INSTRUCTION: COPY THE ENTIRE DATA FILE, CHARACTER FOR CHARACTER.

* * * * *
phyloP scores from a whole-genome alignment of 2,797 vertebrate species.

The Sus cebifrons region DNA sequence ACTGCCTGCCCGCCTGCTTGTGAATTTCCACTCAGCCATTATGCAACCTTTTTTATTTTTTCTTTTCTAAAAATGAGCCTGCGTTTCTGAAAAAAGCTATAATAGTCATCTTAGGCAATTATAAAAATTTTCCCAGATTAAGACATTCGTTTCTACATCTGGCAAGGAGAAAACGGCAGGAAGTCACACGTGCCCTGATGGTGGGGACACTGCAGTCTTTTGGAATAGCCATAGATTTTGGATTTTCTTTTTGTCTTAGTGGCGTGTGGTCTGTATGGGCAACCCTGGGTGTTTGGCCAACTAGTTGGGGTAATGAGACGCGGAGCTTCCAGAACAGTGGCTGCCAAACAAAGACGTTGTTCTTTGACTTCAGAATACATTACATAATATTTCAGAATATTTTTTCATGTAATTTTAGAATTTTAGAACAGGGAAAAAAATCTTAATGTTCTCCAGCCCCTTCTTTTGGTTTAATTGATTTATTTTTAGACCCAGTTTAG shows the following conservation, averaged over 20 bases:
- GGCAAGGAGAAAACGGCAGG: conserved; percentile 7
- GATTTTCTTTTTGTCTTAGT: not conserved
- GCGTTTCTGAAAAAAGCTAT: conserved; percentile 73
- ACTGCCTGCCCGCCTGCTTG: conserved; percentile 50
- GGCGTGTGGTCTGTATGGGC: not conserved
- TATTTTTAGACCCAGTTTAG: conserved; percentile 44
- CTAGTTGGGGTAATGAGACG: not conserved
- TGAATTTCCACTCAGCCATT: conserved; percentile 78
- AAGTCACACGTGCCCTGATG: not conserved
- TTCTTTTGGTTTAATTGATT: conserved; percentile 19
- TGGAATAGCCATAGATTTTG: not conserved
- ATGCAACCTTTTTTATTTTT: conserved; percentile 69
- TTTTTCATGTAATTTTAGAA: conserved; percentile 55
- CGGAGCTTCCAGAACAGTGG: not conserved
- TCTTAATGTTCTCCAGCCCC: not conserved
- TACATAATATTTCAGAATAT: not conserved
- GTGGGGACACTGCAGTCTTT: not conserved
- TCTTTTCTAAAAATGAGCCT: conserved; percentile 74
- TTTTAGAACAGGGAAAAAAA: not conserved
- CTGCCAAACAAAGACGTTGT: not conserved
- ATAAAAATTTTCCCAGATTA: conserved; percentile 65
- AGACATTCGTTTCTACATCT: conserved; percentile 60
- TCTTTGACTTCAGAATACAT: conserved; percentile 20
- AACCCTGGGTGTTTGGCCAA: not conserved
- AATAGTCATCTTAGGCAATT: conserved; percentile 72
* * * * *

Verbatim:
phyloP scores from a whole-genome alignment of 2,797 vertebrate species.

The Sus cebifrons region DNA sequence ACTGCCTGCCCGCCTGCTTGTGAATTTCCACTCAGCCATTATGCAACCTTTTTTATTTTTTCTTTTCTAAAAATGAGCCTGCGTTTCTGAAAAAAGCTATAATAGTCATCTTAGGCAATTATAAAAATTTTCCCAGATTAAGACATTCGTTTCTACATCTGGCAAGGAGAAAACGGCAGGAAGTCACACGTGCCCTGATGGTGGGGACACTGCAGTCTTTTGGAATAGCCATAGATTTTGGATTTTCTTTTTGTCTTAGTGGCGTGTGGTCTGTATGGGCAACCCTGGGTGTTTGGCCAACTAGTTGGGGTAATGAGACGCGGAGCTTCCAGAACAGTGGCTGCCAAACAAAGACGTTGTTCTTTGACTTCAGAATACATTACATAATATTTCAGAATATTTTTTCATGTAATTTTAGAATTTTAGAACAGGGAAAAAAATCTTAATGTTCTCCAGCCCCTTCTTTTGGTTTAATTGATTTATTTTTAGACCCAGTTTAG shows the following conservation, averaged over 20 bases:
- GGCAAGGAGAAAACGGCAGG: conserved; percentile 7
- GATTTTCTTTTTGTCTTAGT: not conserved
- GCGTTTCTGAAAAAAGCTAT: conserved; percentile 73
- ACTGCCTGCCCGCCTGCTTG: conserved; percentile 50
- GGCGTGTGGTCTGTATGGGC: not conserved
- TATTTTTAGACCCAGTTTAG: conserved; percentile 44
- CTAGTTGGGGTAATGAGACG: not conserved
- TGAATTTCCACTCAGCCATT: conserved; percentile 78
- AAGTCACACGTGCCCTGATG: not conserved
- TTCTTTTGGTTTAATTGATT: conserved; percentile 19
- TGGAATAGCCATAGATTTTG: not conserved
- ATGCAACCTTTTTTATTTTT: conserved; percentile 69
- TTTTTCATGTAATTTTAGAA: conserved; percentile 55
- CGGAGCTTCCAGAACAGTGG: not conserved
- TCTTAATGTTCTCCAGCCCC: not conserved
- TACATAATATTTCAGAATAT: not conserved
- GTGGGGACACTGCAGTCTTT: not conserved
- TCTTTTCTAAAAATGAGCCT: conserved; percentile 74
- TTTTAGAACAGGGAAAAAAA: not conserved
- CTGCCAAACAAAGACGTTGT: not conserved
- ATAAAAATTTTCCCAGATTA: conserved; percentile 65
- AGACATTCGTTTCTACATCT: conserved; percentile 60
- TCTTTGACTTCAGAATACAT: conserved; percentile 20
- AACCCTGGGTGTTTGGCCAA: not conserved
- AATAGTCATCTTAGGCAATT: conserved; percentile 72